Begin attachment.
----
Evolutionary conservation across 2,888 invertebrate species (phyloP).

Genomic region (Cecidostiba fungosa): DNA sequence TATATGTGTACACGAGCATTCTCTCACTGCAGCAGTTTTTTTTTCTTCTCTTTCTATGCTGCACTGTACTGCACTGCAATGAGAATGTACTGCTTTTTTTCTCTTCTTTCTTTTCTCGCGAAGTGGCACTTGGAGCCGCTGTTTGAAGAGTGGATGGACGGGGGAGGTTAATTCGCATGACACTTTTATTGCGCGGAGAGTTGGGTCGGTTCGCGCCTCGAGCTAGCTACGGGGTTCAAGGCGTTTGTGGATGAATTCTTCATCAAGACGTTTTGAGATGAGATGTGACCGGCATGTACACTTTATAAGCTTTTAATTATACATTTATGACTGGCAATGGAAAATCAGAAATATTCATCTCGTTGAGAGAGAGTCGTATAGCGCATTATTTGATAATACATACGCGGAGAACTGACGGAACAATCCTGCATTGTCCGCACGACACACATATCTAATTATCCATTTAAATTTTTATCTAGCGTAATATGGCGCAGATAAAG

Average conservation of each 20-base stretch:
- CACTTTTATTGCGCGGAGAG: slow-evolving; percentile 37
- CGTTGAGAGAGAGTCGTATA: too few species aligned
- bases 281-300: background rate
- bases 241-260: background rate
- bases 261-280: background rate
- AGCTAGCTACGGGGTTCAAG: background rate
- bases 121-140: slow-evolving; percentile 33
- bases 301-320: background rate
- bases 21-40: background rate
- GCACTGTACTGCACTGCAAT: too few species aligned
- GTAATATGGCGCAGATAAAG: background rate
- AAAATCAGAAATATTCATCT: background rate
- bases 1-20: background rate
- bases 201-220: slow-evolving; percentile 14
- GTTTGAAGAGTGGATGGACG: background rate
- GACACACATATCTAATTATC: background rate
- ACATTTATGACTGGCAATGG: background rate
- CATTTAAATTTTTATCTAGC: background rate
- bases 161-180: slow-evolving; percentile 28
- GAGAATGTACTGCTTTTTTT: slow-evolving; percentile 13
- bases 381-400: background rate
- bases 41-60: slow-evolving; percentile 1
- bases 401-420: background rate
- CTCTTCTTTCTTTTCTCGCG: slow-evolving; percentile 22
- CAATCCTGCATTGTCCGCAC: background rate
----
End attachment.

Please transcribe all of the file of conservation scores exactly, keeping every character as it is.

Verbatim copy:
Evolutionary conservation across 2,888 invertebrate species (phyloP).

Genomic region (Cecidostiba fungosa): DNA sequence TATATGTGTACACGAGCATTCTCTCACTGCAGCAGTTTTTTTTTCTTCTCTTTCTATGCTGCACTGTACTGCACTGCAATGAGAATGTACTGCTTTTTTTCTCTTCTTTCTTTTCTCGCGAAGTGGCACTTGGAGCCGCTGTTTGAAGAGTGGATGGACGGGGGAGGTTAATTCGCATGACACTTTTATTGCGCGGAGAGTTGGGTCGGTTCGCGCCTCGAGCTAGCTACGGGGTTCAAGGCGTTTGTGGATGAATTCTTCATCAAGACGTTTTGAGATGAGATGTGACCGGCATGTACACTTTATAAGCTTTTAATTATACATTTATGACTGGCAATGGAAAATCAGAAATATTCATCTCGTTGAGAGAGAGTCGTATAGCGCATTATTTGATAATACATACGCGGAGAACTGACGGAACAATCCTGCATTGTCCGCACGACACACATATCTAATTATCCATTTAAATTTTTATCTAGCGTAATATGGCGCAGATAAAG

Average conservation of each 20-base stretch:
- CACTTTTATTGCGCGGAGAG: slow-evolving; percentile 37
- CGTTGAGAGAGAGTCGTATA: too few species aligned
- bases 281-300: background rate
- bases 241-260: background rate
- bases 261-280: background rate
- AGCTAGCTACGGGGTTCAAG: background rate
- bases 121-140: slow-evolving; percentile 33
- bases 301-320: background rate
- bases 21-40: background rate
- GCACTGTACTGCACTGCAAT: too few species aligned
- GTAATATGGCGCAGATAAAG: background rate
- AAAATCAGAAATATTCATCT: background rate
- bases 1-20: background rate
- bases 201-220: slow-evolving; percentile 14
- GTTTGAAGAGTGGATGGACG: background rate
- GACACACATATCTAATTATC: background rate
- ACATTTATGACTGGCAATGG: background rate
- CATTTAAATTTTTATCTAGC: background rate
- bases 161-180: slow-evolving; percentile 28
- GAGAATGTACTGCTTTTTTT: slow-evolving; percentile 13
- bases 381-400: background rate
- bases 41-60: slow-evolving; percentile 1
- bases 401-420: background rate
- CTCTTCTTTCTTTTCTCGCG: slow-evolving; percentile 22
- CAATCCTGCATTGTCCGCAC: background rate